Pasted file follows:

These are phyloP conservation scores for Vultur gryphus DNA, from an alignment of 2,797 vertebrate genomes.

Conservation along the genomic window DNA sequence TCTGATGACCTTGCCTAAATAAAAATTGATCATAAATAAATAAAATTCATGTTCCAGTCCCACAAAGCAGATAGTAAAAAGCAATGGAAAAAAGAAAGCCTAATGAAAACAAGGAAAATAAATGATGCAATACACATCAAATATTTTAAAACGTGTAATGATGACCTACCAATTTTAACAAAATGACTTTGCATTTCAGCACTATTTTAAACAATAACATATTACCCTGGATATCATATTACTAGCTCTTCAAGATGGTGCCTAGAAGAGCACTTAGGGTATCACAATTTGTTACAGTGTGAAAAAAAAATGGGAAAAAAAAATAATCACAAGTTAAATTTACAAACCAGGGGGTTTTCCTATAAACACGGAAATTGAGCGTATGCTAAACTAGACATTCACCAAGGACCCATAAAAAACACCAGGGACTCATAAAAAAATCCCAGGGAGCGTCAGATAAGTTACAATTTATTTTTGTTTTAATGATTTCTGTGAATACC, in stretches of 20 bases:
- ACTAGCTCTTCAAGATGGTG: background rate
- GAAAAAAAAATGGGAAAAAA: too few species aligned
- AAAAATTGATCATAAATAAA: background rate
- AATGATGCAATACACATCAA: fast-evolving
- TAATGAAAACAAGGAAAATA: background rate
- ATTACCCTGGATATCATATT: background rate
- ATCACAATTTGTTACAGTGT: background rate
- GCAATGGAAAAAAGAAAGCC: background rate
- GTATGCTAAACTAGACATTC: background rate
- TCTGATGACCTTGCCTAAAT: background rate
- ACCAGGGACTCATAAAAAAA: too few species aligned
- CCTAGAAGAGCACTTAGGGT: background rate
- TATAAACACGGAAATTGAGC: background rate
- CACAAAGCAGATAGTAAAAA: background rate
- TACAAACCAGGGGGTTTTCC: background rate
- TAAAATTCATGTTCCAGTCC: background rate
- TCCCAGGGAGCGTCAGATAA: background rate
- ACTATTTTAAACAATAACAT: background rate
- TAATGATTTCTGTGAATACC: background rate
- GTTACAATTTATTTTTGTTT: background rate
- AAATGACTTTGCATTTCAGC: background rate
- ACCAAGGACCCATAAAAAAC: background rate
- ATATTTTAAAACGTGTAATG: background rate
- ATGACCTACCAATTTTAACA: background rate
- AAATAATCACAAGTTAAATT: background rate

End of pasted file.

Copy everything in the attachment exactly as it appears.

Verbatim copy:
These are phyloP conservation scores for Vultur gryphus DNA, from an alignment of 2,797 vertebrate genomes.

Conservation along the genomic window DNA sequence TCTGATGACCTTGCCTAAATAAAAATTGATCATAAATAAATAAAATTCATGTTCCAGTCCCACAAAGCAGATAGTAAAAAGCAATGGAAAAAAGAAAGCCTAATGAAAACAAGGAAAATAAATGATGCAATACACATCAAATATTTTAAAACGTGTAATGATGACCTACCAATTTTAACAAAATGACTTTGCATTTCAGCACTATTTTAAACAATAACATATTACCCTGGATATCATATTACTAGCTCTTCAAGATGGTGCCTAGAAGAGCACTTAGGGTATCACAATTTGTTACAGTGTGAAAAAAAAATGGGAAAAAAAAATAATCACAAGTTAAATTTACAAACCAGGGGGTTTTCCTATAAACACGGAAATTGAGCGTATGCTAAACTAGACATTCACCAAGGACCCATAAAAAACACCAGGGACTCATAAAAAAATCCCAGGGAGCGTCAGATAAGTTACAATTTATTTTTGTTTTAATGATTTCTGTGAATACC, in stretches of 20 bases:
- ACTAGCTCTTCAAGATGGTG: background rate
- GAAAAAAAAATGGGAAAAAA: too few species aligned
- AAAAATTGATCATAAATAAA: background rate
- AATGATGCAATACACATCAA: fast-evolving
- TAATGAAAACAAGGAAAATA: background rate
- ATTACCCTGGATATCATATT: background rate
- ATCACAATTTGTTACAGTGT: background rate
- GCAATGGAAAAAAGAAAGCC: background rate
- GTATGCTAAACTAGACATTC: background rate
- TCTGATGACCTTGCCTAAAT: background rate
- ACCAGGGACTCATAAAAAAA: too few species aligned
- CCTAGAAGAGCACTTAGGGT: background rate
- TATAAACACGGAAATTGAGC: background rate
- CACAAAGCAGATAGTAAAAA: background rate
- TACAAACCAGGGGGTTTTCC: background rate
- TAAAATTCATGTTCCAGTCC: background rate
- TCCCAGGGAGCGTCAGATAA: background rate
- ACTATTTTAAACAATAACAT: background rate
- TAATGATTTCTGTGAATACC: background rate
- GTTACAATTTATTTTTGTTT: background rate
- AAATGACTTTGCATTTCAGC: background rate
- ACCAAGGACCCATAAAAAAC: background rate
- ATATTTTAAAACGTGTAATG: background rate
- ATGACCTACCAATTTTAACA: background rate
- AAATAATCACAAGTTAAATT: background rate